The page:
Exercise and Neurotrophic Factors

 

Exercise pic
Exercise
Image: health.harvard.edu

Serving patients as a consulting psychiatrist with Healthcare Alternative Systems and Trilogy Behavioral Healthcare in Chicago, Dr. Carol Lynn Childers has experience treating patients with a variety of mental illnesses and substance abuse disorders. Dr. Carol Lynn Childers has a particular interest in the beneficial effects of exercise for her patients.

Exercise has been shown to have substantial health benefits for those with mental illness and substance abuse disorders, partly because it increases chemicals such as serotonin and dopamine in the brain. However, its wide-ranging benefits also include better cognitive function because it causes nerve cells to increase the release of neurotrophic factors in the brain.

A group of proteins, neurotrophic factors play a significant part in a variety of cognitive functions. They improve neuron growth and survival, as well as enhancing plasticity of synapses. Consequently, neurotrophic factors have beneficial effects in areas ranging from functioning of the nervous system to the storage of memories. And since they control cell differentiation, they can also help prevent neurological disorders.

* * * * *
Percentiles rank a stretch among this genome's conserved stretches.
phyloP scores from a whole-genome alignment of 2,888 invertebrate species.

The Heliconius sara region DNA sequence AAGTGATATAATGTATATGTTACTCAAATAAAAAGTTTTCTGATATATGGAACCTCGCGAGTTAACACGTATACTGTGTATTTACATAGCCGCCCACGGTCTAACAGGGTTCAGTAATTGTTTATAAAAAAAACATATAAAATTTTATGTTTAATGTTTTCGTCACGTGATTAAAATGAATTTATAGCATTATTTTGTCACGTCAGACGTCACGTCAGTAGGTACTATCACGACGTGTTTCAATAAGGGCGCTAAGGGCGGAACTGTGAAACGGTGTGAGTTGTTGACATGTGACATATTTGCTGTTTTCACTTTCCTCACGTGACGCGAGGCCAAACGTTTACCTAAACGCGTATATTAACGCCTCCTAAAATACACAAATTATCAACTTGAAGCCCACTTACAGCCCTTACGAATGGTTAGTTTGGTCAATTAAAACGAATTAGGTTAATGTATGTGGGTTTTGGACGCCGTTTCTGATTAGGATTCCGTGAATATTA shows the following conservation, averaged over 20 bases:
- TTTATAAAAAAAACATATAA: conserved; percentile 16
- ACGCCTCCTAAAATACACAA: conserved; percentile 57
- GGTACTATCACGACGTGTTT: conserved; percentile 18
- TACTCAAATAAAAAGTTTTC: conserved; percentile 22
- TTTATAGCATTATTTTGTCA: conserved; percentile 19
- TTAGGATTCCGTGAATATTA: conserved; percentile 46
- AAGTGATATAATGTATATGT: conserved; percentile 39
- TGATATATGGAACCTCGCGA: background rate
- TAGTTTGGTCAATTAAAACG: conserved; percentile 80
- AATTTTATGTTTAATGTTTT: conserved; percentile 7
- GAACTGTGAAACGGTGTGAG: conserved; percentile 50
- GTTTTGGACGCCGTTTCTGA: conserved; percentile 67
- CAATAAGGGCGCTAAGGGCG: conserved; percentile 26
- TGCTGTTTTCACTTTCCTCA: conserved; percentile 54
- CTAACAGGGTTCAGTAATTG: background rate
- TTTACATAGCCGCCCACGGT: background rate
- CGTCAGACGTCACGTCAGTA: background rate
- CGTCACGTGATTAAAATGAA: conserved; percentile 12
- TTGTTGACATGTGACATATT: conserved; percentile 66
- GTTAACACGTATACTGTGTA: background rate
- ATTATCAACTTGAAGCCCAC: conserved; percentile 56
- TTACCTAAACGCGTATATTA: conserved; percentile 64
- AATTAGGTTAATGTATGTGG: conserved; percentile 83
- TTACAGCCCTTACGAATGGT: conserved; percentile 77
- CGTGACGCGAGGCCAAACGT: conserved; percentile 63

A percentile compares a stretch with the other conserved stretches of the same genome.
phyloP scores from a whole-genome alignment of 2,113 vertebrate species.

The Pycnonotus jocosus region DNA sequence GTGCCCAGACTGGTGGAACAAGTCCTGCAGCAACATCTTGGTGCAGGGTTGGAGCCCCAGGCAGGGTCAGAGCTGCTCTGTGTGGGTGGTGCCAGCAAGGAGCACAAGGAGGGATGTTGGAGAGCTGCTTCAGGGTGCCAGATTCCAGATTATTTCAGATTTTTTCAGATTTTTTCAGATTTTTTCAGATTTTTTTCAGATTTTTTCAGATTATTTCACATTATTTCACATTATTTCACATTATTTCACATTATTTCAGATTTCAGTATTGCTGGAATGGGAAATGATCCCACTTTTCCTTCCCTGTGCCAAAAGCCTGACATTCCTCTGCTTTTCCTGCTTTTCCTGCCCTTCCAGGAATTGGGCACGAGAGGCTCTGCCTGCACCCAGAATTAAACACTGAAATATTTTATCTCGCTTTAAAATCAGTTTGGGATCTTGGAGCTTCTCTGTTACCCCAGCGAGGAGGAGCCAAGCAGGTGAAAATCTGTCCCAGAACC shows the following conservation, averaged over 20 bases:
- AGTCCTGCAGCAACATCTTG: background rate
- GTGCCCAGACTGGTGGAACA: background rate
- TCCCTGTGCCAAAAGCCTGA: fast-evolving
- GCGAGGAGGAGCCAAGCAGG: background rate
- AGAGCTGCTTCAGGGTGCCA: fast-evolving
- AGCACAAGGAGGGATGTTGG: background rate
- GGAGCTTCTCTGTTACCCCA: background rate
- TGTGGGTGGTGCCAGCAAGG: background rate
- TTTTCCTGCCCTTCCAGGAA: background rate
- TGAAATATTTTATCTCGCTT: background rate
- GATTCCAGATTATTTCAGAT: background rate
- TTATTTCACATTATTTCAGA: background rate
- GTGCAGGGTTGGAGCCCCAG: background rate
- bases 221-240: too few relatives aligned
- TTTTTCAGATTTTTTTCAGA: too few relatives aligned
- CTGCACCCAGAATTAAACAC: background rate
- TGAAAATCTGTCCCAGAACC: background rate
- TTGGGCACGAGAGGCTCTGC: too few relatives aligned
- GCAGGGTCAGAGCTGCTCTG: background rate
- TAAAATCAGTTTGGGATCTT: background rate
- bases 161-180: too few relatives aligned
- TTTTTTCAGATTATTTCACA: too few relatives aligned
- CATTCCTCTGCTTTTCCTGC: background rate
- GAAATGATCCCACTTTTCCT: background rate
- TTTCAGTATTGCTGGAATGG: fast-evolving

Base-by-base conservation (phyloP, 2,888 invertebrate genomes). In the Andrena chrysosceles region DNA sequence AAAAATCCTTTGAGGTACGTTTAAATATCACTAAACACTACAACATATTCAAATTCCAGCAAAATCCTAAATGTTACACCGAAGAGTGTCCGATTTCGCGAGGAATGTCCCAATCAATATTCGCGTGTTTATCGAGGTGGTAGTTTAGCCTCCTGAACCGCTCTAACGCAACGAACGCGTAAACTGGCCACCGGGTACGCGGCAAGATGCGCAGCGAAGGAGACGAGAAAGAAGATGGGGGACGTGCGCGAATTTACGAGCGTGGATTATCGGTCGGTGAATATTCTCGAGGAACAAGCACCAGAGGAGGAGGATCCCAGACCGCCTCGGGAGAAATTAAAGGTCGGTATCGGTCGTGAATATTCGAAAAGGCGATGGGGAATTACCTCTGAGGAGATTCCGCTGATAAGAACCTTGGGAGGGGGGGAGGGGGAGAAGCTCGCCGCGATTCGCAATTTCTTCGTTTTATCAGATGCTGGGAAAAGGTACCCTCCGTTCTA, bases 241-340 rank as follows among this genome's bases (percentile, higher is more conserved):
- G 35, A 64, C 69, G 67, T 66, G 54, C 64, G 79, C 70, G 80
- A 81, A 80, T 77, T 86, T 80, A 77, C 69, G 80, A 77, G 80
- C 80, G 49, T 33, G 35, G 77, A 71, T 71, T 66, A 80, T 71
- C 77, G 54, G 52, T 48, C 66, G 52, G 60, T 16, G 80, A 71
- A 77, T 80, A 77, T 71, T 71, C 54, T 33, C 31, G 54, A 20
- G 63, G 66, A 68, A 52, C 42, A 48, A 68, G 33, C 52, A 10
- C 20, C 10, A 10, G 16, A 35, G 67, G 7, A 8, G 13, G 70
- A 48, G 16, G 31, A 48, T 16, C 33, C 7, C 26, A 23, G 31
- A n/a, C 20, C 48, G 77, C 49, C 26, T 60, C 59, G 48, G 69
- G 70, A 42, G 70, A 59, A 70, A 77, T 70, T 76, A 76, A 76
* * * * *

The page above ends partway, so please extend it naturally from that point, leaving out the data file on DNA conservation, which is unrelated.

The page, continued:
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Studies Highlight Role of Exercise in Mental Illness Treatment

 

Exercise pic
Exercise
Image: health.harvard.edu

In addition to treating women with postpartum depression through a Jennifer Mudd Houghtaling Postpartum Depression Foundation grant, Dr. Carol Lynn Childers serves as a consulting psychiatrist for Trilogy, Inc., and for Healthcare Alternative Systems, where she assists with a residential substance abuse treatment center. Dr. Carol Lynn Childers has a particular interest in the positive effects of physical exercise on her patients.

Scientific studies provide extensive evidence that physical exercise, especially aerobic exercise, substantially improves treatment for those with substance abuse disorders. Incorporating an exercise regimen into the treatment plan has also benefited those with mental illnesses such as anxiety, depression, post-traumatic stress disorder, and schizophrenia.

The positive effects of exercise come from its influence over various biochemical and physiological processes in the body. These include the release of endorphins, balancing neurotransmitters, and reducing inflammation. Exercise also affects the hypothalamic-pituaitary-adrenal axis, mitochondria, and other parts of the natural mood regulation system.

These physical changes resulting from exercise play an important role in easing depression and anxiety. They also assist with abstinence from substance abuse and decrease symptoms of withdrawal.